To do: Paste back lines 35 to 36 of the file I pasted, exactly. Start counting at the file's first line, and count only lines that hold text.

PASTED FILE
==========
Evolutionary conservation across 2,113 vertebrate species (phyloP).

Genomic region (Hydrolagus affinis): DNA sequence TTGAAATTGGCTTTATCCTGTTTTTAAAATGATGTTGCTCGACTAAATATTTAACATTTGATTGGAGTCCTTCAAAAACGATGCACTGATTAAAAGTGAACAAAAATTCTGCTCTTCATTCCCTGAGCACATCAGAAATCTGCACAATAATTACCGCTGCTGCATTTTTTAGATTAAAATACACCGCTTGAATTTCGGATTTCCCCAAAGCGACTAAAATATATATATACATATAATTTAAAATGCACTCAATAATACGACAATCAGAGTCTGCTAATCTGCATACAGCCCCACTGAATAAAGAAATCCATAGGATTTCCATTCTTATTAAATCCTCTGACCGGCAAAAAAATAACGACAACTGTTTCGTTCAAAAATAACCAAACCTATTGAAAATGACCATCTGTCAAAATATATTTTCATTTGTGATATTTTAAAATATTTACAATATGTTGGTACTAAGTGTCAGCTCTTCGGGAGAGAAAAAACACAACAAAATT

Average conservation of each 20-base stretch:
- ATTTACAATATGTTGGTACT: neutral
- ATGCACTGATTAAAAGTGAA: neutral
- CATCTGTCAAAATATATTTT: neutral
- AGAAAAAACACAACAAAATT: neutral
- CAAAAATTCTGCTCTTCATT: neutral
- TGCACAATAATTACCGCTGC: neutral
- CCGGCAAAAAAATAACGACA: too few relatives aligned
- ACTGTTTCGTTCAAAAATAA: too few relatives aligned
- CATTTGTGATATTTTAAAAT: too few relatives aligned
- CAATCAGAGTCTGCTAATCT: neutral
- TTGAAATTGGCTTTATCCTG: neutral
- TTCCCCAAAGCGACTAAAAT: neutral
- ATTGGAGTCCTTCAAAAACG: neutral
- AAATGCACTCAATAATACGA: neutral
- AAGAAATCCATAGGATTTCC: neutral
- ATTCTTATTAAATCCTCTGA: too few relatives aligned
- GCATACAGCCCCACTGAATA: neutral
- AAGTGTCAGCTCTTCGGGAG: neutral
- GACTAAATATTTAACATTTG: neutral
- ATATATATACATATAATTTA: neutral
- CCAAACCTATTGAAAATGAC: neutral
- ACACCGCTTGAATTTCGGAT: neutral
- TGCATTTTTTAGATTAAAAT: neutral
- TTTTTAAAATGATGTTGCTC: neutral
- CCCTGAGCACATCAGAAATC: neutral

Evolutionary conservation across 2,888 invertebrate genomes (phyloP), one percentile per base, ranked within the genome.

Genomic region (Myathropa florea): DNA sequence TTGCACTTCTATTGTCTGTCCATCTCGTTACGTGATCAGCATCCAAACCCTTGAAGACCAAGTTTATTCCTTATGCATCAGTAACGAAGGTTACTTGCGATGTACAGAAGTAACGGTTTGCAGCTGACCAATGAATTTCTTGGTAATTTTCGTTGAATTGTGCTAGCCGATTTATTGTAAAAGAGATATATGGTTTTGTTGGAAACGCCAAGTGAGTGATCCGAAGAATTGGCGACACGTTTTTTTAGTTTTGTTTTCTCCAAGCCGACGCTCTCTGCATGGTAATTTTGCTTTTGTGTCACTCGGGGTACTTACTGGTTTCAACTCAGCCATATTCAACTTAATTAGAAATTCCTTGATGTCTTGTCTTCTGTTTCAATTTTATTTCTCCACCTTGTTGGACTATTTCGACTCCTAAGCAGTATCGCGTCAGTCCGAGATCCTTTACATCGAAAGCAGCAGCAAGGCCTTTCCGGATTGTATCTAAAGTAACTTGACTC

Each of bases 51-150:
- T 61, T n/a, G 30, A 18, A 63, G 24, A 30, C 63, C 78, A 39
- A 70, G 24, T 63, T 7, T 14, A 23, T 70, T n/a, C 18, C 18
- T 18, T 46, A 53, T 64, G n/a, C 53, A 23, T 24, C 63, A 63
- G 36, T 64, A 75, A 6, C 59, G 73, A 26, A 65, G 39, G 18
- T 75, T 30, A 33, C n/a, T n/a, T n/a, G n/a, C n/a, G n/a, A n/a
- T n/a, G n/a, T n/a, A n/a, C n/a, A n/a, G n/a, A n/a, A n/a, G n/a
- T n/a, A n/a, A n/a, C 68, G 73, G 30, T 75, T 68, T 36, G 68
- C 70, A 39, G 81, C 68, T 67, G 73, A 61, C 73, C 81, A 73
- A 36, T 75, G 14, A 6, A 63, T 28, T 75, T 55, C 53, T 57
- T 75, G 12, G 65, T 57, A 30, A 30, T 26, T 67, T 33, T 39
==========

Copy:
- G 36, T 64, A 75, A 6, C 59, G 73, A 26, A 65, G 39, G 18
- T 75, T 30, A 33, C n/a, T n/a, T n/a, G n/a, C n/a, G n/a, A n/a